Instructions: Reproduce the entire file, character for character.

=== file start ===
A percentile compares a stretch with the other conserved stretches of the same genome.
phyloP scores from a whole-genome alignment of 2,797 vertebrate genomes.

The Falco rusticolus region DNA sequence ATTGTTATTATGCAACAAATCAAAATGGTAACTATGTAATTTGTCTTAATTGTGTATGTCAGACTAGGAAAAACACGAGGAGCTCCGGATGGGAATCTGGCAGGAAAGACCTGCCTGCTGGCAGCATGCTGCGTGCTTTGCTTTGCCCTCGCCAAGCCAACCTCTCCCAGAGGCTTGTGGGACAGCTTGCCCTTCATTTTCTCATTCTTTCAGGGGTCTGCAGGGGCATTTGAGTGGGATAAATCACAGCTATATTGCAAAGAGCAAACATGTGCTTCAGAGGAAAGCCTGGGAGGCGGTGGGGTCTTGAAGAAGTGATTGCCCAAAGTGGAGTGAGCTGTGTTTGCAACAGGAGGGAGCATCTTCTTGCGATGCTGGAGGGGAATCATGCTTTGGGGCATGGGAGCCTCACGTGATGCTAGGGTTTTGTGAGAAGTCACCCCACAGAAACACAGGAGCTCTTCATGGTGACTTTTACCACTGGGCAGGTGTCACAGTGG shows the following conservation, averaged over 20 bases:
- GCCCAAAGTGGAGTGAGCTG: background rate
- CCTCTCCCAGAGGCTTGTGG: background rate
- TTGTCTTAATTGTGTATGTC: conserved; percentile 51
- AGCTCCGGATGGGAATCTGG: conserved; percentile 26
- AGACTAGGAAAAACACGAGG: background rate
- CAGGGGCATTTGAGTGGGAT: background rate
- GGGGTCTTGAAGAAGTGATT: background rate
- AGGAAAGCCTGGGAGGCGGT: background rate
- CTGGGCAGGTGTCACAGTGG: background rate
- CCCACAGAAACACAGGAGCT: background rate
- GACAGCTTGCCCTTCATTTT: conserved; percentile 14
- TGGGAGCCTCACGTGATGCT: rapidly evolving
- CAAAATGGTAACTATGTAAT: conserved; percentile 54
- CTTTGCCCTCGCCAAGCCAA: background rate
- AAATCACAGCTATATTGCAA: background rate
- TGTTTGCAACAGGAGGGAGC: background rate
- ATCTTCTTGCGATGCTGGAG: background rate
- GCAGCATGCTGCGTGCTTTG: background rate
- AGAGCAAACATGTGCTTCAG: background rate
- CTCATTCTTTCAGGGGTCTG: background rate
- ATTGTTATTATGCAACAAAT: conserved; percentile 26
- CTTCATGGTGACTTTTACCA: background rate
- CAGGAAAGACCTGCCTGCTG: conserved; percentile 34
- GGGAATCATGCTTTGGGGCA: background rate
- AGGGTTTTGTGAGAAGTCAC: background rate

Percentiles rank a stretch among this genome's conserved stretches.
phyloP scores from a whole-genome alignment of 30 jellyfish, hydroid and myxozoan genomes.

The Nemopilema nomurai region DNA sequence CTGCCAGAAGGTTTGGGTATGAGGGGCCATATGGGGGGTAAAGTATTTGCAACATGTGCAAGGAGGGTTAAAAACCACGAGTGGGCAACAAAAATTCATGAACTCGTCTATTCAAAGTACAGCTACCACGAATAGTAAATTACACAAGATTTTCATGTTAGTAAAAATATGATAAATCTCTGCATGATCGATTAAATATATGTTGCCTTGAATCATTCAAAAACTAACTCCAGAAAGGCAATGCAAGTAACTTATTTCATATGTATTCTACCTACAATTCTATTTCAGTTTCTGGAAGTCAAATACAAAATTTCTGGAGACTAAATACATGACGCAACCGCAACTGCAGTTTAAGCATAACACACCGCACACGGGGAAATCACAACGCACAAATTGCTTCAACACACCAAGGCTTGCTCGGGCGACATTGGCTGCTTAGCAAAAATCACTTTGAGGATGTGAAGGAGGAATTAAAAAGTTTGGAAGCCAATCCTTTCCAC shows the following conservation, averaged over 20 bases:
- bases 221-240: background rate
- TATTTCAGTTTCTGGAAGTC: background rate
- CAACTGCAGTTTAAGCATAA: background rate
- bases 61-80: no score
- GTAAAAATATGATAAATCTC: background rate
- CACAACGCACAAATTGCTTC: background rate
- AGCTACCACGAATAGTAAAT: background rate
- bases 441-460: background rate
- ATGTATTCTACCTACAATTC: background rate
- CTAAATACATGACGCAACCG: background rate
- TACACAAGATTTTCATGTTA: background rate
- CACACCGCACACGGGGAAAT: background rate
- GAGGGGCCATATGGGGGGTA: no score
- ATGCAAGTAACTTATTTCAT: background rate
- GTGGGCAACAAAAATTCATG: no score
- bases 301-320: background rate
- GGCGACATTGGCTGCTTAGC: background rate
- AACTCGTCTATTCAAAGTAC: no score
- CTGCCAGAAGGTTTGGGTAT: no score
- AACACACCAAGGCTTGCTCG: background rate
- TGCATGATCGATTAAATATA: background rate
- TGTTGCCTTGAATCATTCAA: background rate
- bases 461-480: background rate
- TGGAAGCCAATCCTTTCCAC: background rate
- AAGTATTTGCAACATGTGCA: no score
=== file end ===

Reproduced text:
A percentile compares a stretch with the other conserved stretches of the same genome.
phyloP scores from a whole-genome alignment of 2,797 vertebrate genomes.

The Falco rusticolus region DNA sequence ATTGTTATTATGCAACAAATCAAAATGGTAACTATGTAATTTGTCTTAATTGTGTATGTCAGACTAGGAAAAACACGAGGAGCTCCGGATGGGAATCTGGCAGGAAAGACCTGCCTGCTGGCAGCATGCTGCGTGCTTTGCTTTGCCCTCGCCAAGCCAACCTCTCCCAGAGGCTTGTGGGACAGCTTGCCCTTCATTTTCTCATTCTTTCAGGGGTCTGCAGGGGCATTTGAGTGGGATAAATCACAGCTATATTGCAAAGAGCAAACATGTGCTTCAGAGGAAAGCCTGGGAGGCGGTGGGGTCTTGAAGAAGTGATTGCCCAAAGTGGAGTGAGCTGTGTTTGCAACAGGAGGGAGCATCTTCTTGCGATGCTGGAGGGGAATCATGCTTTGGGGCATGGGAGCCTCACGTGATGCTAGGGTTTTGTGAGAAGTCACCCCACAGAAACACAGGAGCTCTTCATGGTGACTTTTACCACTGGGCAGGTGTCACAGTGG shows the following conservation, averaged over 20 bases:
- GCCCAAAGTGGAGTGAGCTG: background rate
- CCTCTCCCAGAGGCTTGTGG: background rate
- TTGTCTTAATTGTGTATGTC: conserved; percentile 51
- AGCTCCGGATGGGAATCTGG: conserved; percentile 26
- AGACTAGGAAAAACACGAGG: background rate
- CAGGGGCATTTGAGTGGGAT: background rate
- GGGGTCTTGAAGAAGTGATT: background rate
- AGGAAAGCCTGGGAGGCGGT: background rate
- CTGGGCAGGTGTCACAGTGG: background rate
- CCCACAGAAACACAGGAGCT: background rate
- GACAGCTTGCCCTTCATTTT: conserved; percentile 14
- TGGGAGCCTCACGTGATGCT: rapidly evolving
- CAAAATGGTAACTATGTAAT: conserved; percentile 54
- CTTTGCCCTCGCCAAGCCAA: background rate
- AAATCACAGCTATATTGCAA: background rate
- TGTTTGCAACAGGAGGGAGC: background rate
- ATCTTCTTGCGATGCTGGAG: background rate
- GCAGCATGCTGCGTGCTTTG: background rate
- AGAGCAAACATGTGCTTCAG: background rate
- CTCATTCTTTCAGGGGTCTG: background rate
- ATTGTTATTATGCAACAAAT: conserved; percentile 26
- CTTCATGGTGACTTTTACCA: background rate
- CAGGAAAGACCTGCCTGCTG: conserved; percentile 34
- GGGAATCATGCTTTGGGGCA: background rate
- AGGGTTTTGTGAGAAGTCAC: background rate

Percentiles rank a stretch among this genome's conserved stretches.
phyloP scores from a whole-genome alignment of 30 jellyfish, hydroid and myxozoan genomes.

The Nemopilema nomurai region DNA sequence CTGCCAGAAGGTTTGGGTATGAGGGGCCATATGGGGGGTAAAGTATTTGCAACATGTGCAAGGAGGGTTAAAAACCACGAGTGGGCAACAAAAATTCATGAACTCGTCTATTCAAAGTACAGCTACCACGAATAGTAAATTACACAAGATTTTCATGTTAGTAAAAATATGATAAATCTCTGCATGATCGATTAAATATATGTTGCCTTGAATCATTCAAAAACTAACTCCAGAAAGGCAATGCAAGTAACTTATTTCATATGTATTCTACCTACAATTCTATTTCAGTTTCTGGAAGTCAAATACAAAATTTCTGGAGACTAAATACATGACGCAACCGCAACTGCAGTTTAAGCATAACACACCGCACACGGGGAAATCACAACGCACAAATTGCTTCAACACACCAAGGCTTGCTCGGGCGACATTGGCTGCTTAGCAAAAATCACTTTGAGGATGTGAAGGAGGAATTAAAAAGTTTGGAAGCCAATCCTTTCCAC shows the following conservation, averaged over 20 bases:
- bases 221-240: background rate
- TATTTCAGTTTCTGGAAGTC: background rate
- CAACTGCAGTTTAAGCATAA: background rate
- bases 61-80: no score
- GTAAAAATATGATAAATCTC: background rate
- CACAACGCACAAATTGCTTC: background rate
- AGCTACCACGAATAGTAAAT: background rate
- bases 441-460: background rate
- ATGTATTCTACCTACAATTC: background rate
- CTAAATACATGACGCAACCG: background rate
- TACACAAGATTTTCATGTTA: background rate
- CACACCGCACACGGGGAAAT: background rate
- GAGGGGCCATATGGGGGGTA: no score
- ATGCAAGTAACTTATTTCAT: background rate
- GTGGGCAACAAAAATTCATG: no score
- bases 301-320: background rate
- GGCGACATTGGCTGCTTAGC: background rate
- AACTCGTCTATTCAAAGTAC: no score
- CTGCCAGAAGGTTTGGGTAT: no score
- AACACACCAAGGCTTGCTCG: background rate
- TGCATGATCGATTAAATATA: background rate
- TGTTGCCTTGAATCATTCAA: background rate
- bases 461-480: background rate
- TGGAAGCCAATCCTTTCCAC: background rate
- AAGTATTTGCAACATGTGCA: no score